The idea of using dogs to ease the tension of being in a courtroom is gaining popularity across the country. Courthousedogs began in Seattle when Stephens took her son’s service dog, Jeeter, to work and discovered that the dog had a calming effect on young witnesses.
“For a child, having the dog there (in court) can make a huge difference,” Stephens said. The specially trained dogs provide a non-threatening presence for such victims, who may find it difficult to talk to an adult about a violent crime, she said.
The dogs go through about two years of training at centers such as Canine Companions for Independence in Santa Rosa, Calif., which has trained 300 facility dogs, seven of which have been placed in courthouse settings. The training includes two phases. Volunteer puppy raisers teach the dogs basic commands, such as come, sit, stay and lie down. The dogs then go to a training center such as Canine Companions for Independence for six months to learn more advanced commands, such as picking up dropped items, opening doors or coping with crowds.
Trained to be still
Some of the dogs become service animals for the disabled and others go on to courtroom work, said Jeanine Konopelski, director of marketing for Canine Companions for Independence. Training and maintenance for a dog for an average of eight to 10 years costs $45,000, Konopelski said, all of which is covered by contributions.
For courtroom work, the dogs are trained to stay totally still during interviews or testimony.
On a recent January afternoon, Famous Amos, an 18-month-old chocolate Labrador, wandered the District Court hallways in Novi, Mich., kissing up to judicial staff and wagging his tail at visiting attorneys.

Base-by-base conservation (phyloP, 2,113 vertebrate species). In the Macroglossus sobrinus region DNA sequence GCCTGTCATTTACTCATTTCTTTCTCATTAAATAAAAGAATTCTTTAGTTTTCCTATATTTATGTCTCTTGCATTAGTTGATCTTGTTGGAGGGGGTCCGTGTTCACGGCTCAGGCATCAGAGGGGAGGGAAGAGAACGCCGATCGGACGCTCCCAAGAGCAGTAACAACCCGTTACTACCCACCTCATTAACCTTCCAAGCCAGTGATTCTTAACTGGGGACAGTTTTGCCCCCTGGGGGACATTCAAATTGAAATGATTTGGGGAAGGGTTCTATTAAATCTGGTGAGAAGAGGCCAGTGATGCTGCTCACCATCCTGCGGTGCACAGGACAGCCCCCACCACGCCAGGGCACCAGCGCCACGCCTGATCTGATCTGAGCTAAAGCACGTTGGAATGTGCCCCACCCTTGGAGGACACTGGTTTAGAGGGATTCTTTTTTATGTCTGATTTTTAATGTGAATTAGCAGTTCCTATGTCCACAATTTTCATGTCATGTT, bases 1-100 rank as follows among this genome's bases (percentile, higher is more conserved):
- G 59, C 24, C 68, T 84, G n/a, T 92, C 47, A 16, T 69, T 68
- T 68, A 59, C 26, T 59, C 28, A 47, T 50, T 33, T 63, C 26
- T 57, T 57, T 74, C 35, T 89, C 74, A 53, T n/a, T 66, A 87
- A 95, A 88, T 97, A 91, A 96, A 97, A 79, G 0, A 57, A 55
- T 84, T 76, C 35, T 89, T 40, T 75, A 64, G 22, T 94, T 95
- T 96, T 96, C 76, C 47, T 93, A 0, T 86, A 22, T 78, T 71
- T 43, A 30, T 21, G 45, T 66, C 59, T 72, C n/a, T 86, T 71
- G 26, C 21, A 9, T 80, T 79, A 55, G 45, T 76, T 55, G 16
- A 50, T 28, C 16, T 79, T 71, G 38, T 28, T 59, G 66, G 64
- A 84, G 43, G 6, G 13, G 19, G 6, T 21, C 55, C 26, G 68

Late last year, District Judge Brian MacKenzie brought Amos to his Novi courthouse to help ease the fears of victims preparing to testify.
Amos, who still has the loping gait of a puppy, was trained at Leader Dogs for the Blind in Rochester. Amos was being trained to work with the blind, but he could not keep himself from pulling on a leash, so he had a “career change,” his handlers like to say. Leader Dogs donated his services, including $20,000 worth of training, and more than a year of one-on-one time with trainers, as a courtroom dog. Amos is on call at the Novi courthouse, and MacKenzie has received inquiries about the program from across southeast Michigan.
“This dog may end up in a courtroom somewhere in the region every day. And while that wouldn’t be a good thing,” MacKenzie said, because it means more children are becoming victims of violent crime, “it will be an important thing.”
‘Paws and Order: SDU’
In Houston, the Harris County Bar Association asked the district attorney’s office to start its own courthouse dog program. The result was “Paws and Order: SDU,” or special dog unit, launched in November.
Paws and Order features six dogs, handled by volunteers who bring the pooches to the courthouse once a month. Because of privacy concerns, the dogs are not allowed in courtrooms or to be present during interviews, Harris County Assistant District Attorney Donna Hawkins said.
“The dogs are meeting with children who have witnessed domestic violence,” Hawkins said. “And it’s just amazing to see the smile on their faces and how much less stress they have after playing with the dogs.”
In southern Missouri, therapist Diane Silman uses Simon, her 2-year-old black Labrador, on an almost daily basis to help with interviews and court testimony of abused children and domestic violence victims.
“The dog is non-judgmental and is so soothing,” said Silman, executive director of the Ozark Foothills Child Advocacy Center in Doniphan, Mo., which conducts pretrial interviews.
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